Misery (1990)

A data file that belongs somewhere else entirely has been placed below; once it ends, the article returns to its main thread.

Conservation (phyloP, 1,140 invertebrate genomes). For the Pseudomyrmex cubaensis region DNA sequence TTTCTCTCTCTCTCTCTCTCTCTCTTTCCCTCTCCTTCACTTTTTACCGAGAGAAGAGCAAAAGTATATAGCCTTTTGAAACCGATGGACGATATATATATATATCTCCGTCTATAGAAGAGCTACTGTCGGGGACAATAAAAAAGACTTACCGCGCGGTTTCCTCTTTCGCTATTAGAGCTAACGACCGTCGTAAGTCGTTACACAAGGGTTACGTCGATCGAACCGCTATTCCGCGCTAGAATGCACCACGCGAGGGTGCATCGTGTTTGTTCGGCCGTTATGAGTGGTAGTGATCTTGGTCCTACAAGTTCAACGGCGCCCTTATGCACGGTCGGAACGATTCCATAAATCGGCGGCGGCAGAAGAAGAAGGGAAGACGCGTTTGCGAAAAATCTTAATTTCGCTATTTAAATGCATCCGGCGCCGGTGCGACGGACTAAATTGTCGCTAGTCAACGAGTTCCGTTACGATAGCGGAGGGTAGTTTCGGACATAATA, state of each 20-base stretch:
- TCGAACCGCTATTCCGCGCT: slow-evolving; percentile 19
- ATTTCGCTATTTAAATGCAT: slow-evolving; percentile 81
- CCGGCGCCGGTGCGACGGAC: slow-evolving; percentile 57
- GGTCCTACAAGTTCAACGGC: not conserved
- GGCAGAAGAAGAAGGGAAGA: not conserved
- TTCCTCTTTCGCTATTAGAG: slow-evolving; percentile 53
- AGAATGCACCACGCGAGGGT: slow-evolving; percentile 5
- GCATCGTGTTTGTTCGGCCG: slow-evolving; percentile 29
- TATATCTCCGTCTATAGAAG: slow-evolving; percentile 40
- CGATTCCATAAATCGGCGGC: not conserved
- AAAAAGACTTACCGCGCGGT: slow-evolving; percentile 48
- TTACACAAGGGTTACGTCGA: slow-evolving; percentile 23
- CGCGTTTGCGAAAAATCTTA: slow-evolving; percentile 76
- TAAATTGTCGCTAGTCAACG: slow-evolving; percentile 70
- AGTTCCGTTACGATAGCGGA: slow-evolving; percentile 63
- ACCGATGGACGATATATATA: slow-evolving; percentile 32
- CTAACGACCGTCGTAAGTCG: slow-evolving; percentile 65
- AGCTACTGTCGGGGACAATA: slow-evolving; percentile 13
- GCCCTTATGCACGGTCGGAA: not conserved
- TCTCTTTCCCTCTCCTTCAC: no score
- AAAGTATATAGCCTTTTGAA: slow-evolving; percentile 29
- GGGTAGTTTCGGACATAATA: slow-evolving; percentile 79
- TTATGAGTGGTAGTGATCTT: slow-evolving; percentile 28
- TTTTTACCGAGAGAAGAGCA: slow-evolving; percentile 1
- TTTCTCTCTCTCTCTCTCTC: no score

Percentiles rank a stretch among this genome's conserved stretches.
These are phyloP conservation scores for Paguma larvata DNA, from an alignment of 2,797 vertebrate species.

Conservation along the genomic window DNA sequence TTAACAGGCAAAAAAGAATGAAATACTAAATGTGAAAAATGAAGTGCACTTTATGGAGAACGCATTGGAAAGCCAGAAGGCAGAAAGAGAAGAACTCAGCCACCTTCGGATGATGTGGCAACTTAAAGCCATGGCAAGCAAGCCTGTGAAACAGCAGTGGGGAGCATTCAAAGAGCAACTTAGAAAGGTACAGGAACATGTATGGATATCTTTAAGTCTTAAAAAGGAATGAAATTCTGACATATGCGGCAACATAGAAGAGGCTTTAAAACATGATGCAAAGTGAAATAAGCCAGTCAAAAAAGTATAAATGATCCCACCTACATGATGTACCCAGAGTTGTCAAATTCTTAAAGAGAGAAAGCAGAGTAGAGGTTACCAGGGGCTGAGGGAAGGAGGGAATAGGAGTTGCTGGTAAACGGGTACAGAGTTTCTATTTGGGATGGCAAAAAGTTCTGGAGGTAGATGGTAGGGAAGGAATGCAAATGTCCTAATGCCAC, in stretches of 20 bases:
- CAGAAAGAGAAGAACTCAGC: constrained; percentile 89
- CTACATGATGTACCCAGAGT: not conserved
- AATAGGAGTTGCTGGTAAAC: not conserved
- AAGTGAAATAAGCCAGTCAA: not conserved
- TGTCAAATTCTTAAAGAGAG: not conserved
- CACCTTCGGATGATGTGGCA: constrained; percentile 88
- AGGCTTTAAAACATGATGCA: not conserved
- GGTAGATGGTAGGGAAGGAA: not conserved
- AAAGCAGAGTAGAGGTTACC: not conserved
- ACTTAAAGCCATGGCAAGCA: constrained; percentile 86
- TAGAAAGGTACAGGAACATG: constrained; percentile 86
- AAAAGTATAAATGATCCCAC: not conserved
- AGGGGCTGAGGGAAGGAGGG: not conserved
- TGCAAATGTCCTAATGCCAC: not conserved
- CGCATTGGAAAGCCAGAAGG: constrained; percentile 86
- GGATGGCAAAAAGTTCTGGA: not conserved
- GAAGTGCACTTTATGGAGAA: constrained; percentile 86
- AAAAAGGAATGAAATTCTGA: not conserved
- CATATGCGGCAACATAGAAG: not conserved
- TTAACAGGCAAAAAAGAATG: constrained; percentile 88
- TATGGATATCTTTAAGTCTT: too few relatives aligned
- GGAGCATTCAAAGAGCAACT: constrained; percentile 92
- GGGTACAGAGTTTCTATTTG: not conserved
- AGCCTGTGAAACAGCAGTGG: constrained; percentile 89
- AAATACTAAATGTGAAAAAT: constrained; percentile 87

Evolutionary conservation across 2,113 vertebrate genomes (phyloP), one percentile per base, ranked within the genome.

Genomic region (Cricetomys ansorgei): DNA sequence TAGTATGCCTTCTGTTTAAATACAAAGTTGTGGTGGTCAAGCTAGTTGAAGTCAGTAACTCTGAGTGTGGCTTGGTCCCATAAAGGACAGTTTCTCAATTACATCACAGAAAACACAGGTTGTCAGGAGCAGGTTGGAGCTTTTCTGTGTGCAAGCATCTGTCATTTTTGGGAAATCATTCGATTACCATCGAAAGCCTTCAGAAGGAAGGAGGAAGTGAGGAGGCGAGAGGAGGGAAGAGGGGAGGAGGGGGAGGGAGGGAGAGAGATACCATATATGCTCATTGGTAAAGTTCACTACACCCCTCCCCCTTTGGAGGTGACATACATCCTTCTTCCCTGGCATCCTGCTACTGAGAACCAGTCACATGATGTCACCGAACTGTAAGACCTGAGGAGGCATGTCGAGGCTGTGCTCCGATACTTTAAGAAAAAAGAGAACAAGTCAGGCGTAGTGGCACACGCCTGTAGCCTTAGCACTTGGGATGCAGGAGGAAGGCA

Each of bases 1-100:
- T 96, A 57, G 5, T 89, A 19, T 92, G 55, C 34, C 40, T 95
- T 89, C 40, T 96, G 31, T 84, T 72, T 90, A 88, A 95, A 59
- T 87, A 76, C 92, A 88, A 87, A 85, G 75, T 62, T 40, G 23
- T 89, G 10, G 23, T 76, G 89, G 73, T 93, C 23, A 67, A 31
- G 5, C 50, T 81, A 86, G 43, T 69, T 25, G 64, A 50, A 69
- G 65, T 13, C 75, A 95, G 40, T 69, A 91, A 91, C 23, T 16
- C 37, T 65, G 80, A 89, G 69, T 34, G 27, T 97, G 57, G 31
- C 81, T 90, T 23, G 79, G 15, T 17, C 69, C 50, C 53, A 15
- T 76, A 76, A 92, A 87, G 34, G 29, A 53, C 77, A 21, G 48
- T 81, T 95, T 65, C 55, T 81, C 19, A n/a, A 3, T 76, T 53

(In French, On TV, July 2016) Stephen King’s Misery is a memorable novel (even and especially now, touching upon the themes of fannish entitlement that have grown so tediously familiar latterly), and its movie adaptation (partially thanks to screenwriter William Goldman) manages to be as good, in its own way, as the original book. James Caan ably plays a best-selling author who, thanks to an accident, comes to rest in an isolated farmhouse under the supervision of his self-professed “number one fan” (a terrifying Kathy Bates in a career-best performance) who turns out to be completely crazy in dangerous ways. What follows is so slickly done as to transform King’s writer-centric thriller into a horrifying experience for everyone. Director Rob Reiner is able to leave his comedic background behind in order to deliver a slick thrill ride, gradually closing off the protagonist’s options even as it becomes clear that he’s up against a formidable opponent. While the film does soften a few of the book’s most disturbing or gory moments, it does not lack for its own unbearable scenes. A solid, competent thriller, Misery easily ranks near the top of King’s numerous adaptations, and remains just as good today as it was a quarter of a century ago.

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